Movement Innovation

May 25, 2011
By Neha Ali BRONZE, Carrollton, Texas
Neha Ali BRONZE, Carrollton, Texas
1 article 0 photos 0 comments

The lights fade and I take my spot on stage. Someone from the audience coughs as a fellow dancer shifts silently in her spot. My anticipating eyes are blinded when the familiar spotlight turns on. Soon, I am whisked away by the music and choreography. Run, leap, turn, collapse. All too soon, the music fades into silence and darkness takes over the stage. Thirteen dancers quietly shuffle to the front of the stage and try not to stumble or giggle. Lights on, feet together, and bow. Breathless and barefoot, I stand on the stage with an inerasable smile on my face.

When I first signed up for dance during my freshmen year, I was unaware of the influence dance would end up having in my life. Dance was just going to be an easy way to complete my P.E. credit. However, the elegance of contemporary dance caught my eye. I loved learning new choreography. I loved challenging myself to perfect complex moves. I even loved running to class after spending too much time dancing. This is when dance became apart of me.

Soon my goals grew beyond learning my splits or hitting a double pirouette; I now wanted to be a member of the Moving Ground Dance Company. This goal kind of made me laugh. The first time I had seen Moving Ground perform was at fish visit. They performed some crazy dance with something that seemed like a sacrifice and all I could think was, “what the heck!” Never did I ever think that I would want to be one of those crazy dancers, but I did. I finally understood the meaning behind this seemingly insane movement. I finally saw the beauty of contemporary dance and wordless expression. I finally understood movement innovation with an edge.

My excitement for the audition paralleled one of a preschooler getting ready for her first day of school. Neatly, I filled out my application and showed up on the day of the audition. Everything was perfect from my tight ballet bun to my rough dancer’s feet. Confidence was not absent as I walked through the gym doors, almost positive that I would be on company next year. A smile stayed on my face as I finished the difficult audition. However, that smile soon faded as I found out that I had not made company. I was shocked, dismayed, and gloomy. Right then, I decided that I was going to quit dance; I hated failure and not making company was failure.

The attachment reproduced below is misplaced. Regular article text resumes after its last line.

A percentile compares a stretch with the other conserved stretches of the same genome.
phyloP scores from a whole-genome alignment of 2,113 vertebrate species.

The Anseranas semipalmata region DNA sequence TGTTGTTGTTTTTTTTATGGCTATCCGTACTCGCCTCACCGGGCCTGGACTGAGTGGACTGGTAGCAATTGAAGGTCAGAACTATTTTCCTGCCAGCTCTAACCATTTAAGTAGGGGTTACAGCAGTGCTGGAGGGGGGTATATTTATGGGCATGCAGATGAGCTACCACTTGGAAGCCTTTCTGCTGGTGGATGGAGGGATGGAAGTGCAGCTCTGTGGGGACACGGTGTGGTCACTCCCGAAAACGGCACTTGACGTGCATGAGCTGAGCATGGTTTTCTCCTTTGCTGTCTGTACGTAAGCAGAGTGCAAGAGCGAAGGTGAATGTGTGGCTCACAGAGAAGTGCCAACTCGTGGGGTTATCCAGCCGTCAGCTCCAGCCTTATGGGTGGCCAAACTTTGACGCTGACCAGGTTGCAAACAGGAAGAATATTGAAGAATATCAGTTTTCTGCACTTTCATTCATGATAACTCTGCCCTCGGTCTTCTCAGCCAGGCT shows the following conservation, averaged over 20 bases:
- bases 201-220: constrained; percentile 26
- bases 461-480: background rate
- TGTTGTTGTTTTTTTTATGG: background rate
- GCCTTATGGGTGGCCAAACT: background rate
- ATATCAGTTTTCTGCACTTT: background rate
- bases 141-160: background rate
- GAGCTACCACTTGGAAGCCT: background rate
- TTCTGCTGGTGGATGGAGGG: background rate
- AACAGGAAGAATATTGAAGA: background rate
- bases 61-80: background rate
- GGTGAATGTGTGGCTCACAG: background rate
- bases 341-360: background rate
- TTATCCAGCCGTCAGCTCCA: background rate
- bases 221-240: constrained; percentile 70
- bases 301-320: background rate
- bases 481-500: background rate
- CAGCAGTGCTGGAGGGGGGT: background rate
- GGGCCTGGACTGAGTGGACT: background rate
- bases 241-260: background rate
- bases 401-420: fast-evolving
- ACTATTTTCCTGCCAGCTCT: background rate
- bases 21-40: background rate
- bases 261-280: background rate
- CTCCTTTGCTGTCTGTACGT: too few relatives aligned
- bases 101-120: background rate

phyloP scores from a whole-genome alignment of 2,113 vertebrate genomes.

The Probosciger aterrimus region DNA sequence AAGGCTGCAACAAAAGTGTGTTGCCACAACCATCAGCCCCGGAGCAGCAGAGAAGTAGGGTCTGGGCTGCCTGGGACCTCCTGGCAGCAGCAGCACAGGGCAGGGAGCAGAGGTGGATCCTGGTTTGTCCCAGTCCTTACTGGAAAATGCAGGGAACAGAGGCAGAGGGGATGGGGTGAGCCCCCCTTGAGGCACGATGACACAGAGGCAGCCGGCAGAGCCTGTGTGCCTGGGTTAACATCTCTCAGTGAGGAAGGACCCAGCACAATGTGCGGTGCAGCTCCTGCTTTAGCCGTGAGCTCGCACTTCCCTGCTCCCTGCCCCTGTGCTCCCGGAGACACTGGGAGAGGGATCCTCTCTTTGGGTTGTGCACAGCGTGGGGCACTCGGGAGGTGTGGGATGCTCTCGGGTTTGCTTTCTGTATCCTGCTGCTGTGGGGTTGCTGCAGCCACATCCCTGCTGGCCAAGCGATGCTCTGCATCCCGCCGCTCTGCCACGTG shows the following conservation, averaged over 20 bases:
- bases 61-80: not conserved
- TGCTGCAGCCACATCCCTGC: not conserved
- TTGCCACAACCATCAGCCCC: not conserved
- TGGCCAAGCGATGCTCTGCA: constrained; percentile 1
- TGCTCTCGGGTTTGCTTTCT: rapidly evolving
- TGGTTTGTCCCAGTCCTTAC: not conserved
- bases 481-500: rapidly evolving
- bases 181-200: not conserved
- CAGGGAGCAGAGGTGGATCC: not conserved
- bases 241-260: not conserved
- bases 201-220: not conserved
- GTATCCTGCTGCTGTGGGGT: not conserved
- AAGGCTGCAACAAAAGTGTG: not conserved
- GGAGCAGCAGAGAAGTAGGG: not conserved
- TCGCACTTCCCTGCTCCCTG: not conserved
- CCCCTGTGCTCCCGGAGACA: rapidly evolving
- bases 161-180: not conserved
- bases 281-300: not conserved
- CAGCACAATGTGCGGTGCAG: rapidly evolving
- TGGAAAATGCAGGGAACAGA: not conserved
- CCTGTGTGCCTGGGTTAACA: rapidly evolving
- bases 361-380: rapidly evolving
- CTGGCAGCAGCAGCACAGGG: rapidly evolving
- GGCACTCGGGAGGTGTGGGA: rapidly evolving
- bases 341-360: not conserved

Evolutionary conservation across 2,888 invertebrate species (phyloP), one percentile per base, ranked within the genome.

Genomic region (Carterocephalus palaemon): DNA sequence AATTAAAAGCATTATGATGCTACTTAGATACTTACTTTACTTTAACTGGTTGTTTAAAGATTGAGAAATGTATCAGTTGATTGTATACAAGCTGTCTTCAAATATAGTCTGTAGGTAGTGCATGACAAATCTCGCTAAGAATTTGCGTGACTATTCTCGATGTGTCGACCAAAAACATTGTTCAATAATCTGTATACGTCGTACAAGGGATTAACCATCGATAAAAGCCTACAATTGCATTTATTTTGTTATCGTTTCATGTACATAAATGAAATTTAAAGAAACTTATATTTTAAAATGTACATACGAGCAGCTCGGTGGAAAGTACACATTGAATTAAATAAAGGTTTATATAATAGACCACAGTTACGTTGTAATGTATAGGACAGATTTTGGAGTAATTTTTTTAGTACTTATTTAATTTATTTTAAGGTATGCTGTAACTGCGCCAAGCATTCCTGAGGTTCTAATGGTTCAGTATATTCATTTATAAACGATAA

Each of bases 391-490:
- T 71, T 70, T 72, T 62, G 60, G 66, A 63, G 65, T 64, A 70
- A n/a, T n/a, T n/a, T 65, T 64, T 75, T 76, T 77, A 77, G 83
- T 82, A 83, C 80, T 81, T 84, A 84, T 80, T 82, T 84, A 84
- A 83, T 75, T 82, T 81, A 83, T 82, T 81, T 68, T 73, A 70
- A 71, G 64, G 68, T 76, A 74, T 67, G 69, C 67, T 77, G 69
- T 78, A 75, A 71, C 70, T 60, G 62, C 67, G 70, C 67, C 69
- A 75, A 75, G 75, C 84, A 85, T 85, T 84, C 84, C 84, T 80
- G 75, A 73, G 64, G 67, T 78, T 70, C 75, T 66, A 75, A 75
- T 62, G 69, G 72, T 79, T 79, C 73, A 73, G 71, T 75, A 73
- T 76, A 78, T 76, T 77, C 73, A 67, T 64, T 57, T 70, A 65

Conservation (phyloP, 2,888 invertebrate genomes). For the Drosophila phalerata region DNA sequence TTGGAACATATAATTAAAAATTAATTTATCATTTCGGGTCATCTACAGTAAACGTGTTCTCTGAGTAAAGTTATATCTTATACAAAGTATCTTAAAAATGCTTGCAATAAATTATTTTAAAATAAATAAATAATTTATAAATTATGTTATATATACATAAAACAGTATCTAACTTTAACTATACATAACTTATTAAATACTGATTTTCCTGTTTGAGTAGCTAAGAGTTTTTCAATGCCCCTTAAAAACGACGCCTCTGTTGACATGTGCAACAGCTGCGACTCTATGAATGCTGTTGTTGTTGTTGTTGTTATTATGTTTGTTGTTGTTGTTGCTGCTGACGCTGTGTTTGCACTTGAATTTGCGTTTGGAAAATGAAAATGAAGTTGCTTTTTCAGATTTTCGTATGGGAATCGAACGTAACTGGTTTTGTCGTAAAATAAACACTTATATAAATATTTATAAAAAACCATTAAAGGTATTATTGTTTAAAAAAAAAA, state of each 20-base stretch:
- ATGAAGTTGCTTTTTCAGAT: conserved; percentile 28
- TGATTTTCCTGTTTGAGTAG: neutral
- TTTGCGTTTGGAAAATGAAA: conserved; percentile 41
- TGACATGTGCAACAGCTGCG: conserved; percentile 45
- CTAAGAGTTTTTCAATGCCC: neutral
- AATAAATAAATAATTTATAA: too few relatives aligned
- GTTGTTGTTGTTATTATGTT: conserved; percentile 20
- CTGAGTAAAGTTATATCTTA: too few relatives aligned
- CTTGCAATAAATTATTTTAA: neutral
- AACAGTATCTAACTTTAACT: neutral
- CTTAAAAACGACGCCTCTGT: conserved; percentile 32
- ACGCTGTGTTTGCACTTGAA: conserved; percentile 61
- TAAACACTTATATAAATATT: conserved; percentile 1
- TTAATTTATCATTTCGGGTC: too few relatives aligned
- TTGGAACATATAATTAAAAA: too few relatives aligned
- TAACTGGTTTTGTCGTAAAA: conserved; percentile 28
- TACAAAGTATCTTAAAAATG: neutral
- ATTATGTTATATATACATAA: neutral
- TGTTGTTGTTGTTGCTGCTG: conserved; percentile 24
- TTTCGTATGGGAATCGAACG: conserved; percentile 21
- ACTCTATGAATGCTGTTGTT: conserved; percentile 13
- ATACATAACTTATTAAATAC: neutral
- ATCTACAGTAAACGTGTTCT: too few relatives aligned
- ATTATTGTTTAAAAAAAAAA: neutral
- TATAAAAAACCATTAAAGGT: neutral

My mindset stayed the same all throughout summer, schedule pick-up and even as I walked through the blue doors on the first day of junior year. But one conversation with my dance teacher in the hallway was all it took to make me change my mind. I joined dance again and kept the same goal, Moving Ground. Before the audition, I spent countless hours stretching, turning, and leaping to improve my strength and flexibility. Calluses covered my feet after turning on the rough wooden floors that lay across my hallway. After practicing handstands, a move that was always included in the audition piece, my palms ached. Every morning, as I forced myself to get out of bed, I felt my sore muscles resisting further movement, but I kept going. This year I was going to see my name printed on the name of the dancers that had made Moving Ground. Rejection was not an option.

When I arrived at the audition, I was ready to show off how much I had worked. I stayed concentrated on learning new choreography and ran the piece until I could no longer breathe. Every bit of my down time was dedicated to practicing the difficult jumps that were apart of the audition. Although I felt as I had done well at the audition, I left with butterflies in my stomach and doubt of what the results would be. My hard work finally paid off the next morning when I found out that I had made company. I could finally say that I was a Moving Grounder.

This year on company has been an amazing and challenging experience. Everything from musical to crazy concerts has helped me improve my strength as a dancer. Additionally, I have formed memories with my dance company members that will forever live through the numerous pictures and show gifts that I have received. It’s crazy to think that I almost quit dance on an emotional whim. Dance has played a pivotal role in my high school career and has taught me more than grace or expression. Through dance, I’ve learned to persevere. Also, dance has taught me how to be patient and work harder than imaginable to make my dreams come true. The lessons that I have learned from my high school dance career will stay with me through every performance, every audition, and through my journey in life.

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This article has 1 comment.

sana93 said...
on Jun. 21 2011 at 11:45 pm
Your passion for dance is really reflected through this piece! Wonderful job. =]


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